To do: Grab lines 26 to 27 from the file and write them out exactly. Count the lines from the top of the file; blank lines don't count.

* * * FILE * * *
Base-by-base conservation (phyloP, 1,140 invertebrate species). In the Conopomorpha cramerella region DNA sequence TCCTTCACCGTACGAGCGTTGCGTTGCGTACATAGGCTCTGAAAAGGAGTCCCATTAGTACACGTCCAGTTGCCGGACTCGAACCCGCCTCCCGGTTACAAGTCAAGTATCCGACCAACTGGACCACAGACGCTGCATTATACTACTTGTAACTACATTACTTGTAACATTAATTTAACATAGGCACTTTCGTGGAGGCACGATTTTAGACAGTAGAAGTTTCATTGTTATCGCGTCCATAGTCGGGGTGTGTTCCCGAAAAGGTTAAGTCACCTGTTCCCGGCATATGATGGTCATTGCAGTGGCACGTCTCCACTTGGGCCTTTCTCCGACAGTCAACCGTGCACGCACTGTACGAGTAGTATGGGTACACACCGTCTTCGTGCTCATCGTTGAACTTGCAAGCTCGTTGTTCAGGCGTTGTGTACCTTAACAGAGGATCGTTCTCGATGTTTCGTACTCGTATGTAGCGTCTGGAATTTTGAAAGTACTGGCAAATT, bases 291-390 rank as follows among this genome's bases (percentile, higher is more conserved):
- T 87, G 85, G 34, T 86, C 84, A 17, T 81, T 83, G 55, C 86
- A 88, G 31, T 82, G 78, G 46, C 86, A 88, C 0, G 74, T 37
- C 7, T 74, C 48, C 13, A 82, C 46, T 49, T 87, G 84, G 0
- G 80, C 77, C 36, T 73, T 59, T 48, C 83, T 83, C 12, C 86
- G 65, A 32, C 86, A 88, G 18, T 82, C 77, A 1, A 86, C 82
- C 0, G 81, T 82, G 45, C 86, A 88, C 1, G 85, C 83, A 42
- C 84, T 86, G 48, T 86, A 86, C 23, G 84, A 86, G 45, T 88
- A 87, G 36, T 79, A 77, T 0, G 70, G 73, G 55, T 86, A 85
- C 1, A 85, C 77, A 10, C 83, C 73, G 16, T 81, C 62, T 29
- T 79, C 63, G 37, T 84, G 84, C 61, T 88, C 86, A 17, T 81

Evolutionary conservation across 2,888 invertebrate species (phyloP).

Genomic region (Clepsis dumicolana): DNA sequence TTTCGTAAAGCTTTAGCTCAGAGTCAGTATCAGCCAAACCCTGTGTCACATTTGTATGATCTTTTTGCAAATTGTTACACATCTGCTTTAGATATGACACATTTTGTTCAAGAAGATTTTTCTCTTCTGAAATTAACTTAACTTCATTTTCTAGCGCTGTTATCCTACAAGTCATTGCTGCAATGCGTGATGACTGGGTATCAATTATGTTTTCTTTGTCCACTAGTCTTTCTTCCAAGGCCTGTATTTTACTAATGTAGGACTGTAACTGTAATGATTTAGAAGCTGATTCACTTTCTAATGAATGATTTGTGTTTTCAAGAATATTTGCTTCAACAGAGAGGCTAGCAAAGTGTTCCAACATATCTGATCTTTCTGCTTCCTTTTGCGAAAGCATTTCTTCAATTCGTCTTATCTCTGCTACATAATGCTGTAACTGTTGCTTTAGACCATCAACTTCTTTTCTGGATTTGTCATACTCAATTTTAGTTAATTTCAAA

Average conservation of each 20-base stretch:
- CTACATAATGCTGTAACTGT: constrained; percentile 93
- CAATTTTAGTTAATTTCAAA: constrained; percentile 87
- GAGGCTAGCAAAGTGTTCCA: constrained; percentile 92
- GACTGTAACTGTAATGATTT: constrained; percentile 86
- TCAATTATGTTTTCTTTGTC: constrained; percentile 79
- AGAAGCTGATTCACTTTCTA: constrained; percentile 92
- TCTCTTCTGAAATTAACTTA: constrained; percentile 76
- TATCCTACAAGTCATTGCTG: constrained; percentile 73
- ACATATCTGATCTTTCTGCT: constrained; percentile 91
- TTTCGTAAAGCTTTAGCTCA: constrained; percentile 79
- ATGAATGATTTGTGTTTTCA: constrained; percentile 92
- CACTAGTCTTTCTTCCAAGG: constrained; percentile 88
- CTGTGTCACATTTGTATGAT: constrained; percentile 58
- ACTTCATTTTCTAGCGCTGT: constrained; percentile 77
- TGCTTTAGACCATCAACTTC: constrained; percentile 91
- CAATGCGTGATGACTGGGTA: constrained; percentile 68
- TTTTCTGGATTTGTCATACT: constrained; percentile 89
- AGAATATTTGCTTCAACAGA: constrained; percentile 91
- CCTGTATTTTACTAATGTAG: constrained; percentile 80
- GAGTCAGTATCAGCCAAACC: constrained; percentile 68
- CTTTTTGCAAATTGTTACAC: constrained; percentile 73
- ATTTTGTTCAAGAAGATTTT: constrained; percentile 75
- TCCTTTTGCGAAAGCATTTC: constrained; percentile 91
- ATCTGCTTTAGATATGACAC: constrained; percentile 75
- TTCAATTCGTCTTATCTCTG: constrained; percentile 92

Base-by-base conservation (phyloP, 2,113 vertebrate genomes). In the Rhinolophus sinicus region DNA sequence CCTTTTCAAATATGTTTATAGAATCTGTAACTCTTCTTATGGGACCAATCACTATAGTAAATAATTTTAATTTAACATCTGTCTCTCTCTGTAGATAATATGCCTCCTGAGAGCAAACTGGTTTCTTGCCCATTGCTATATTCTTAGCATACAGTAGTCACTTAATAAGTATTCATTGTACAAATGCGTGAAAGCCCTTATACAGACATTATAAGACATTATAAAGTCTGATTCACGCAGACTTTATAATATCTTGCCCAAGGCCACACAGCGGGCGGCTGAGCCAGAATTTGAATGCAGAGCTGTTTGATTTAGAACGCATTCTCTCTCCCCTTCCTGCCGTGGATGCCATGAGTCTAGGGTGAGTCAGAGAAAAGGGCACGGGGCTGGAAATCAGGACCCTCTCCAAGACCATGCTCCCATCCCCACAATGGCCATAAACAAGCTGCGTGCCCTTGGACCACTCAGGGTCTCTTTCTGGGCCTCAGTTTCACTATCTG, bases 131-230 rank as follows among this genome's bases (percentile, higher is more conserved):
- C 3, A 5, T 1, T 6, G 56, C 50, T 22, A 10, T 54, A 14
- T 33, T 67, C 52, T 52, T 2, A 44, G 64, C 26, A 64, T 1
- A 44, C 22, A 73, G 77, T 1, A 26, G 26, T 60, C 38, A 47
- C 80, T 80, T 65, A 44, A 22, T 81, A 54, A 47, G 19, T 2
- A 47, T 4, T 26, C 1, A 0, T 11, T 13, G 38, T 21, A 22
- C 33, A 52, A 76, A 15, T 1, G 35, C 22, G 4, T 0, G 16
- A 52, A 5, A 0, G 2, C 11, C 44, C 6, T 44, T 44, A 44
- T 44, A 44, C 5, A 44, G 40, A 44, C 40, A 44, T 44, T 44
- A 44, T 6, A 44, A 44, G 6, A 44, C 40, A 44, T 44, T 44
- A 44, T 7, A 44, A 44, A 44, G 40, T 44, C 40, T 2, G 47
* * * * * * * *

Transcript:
- CACTAGTCTTTCTTCCAAGG: constrained; percentile 88
- CTGTGTCACATTTGTATGAT: constrained; percentile 58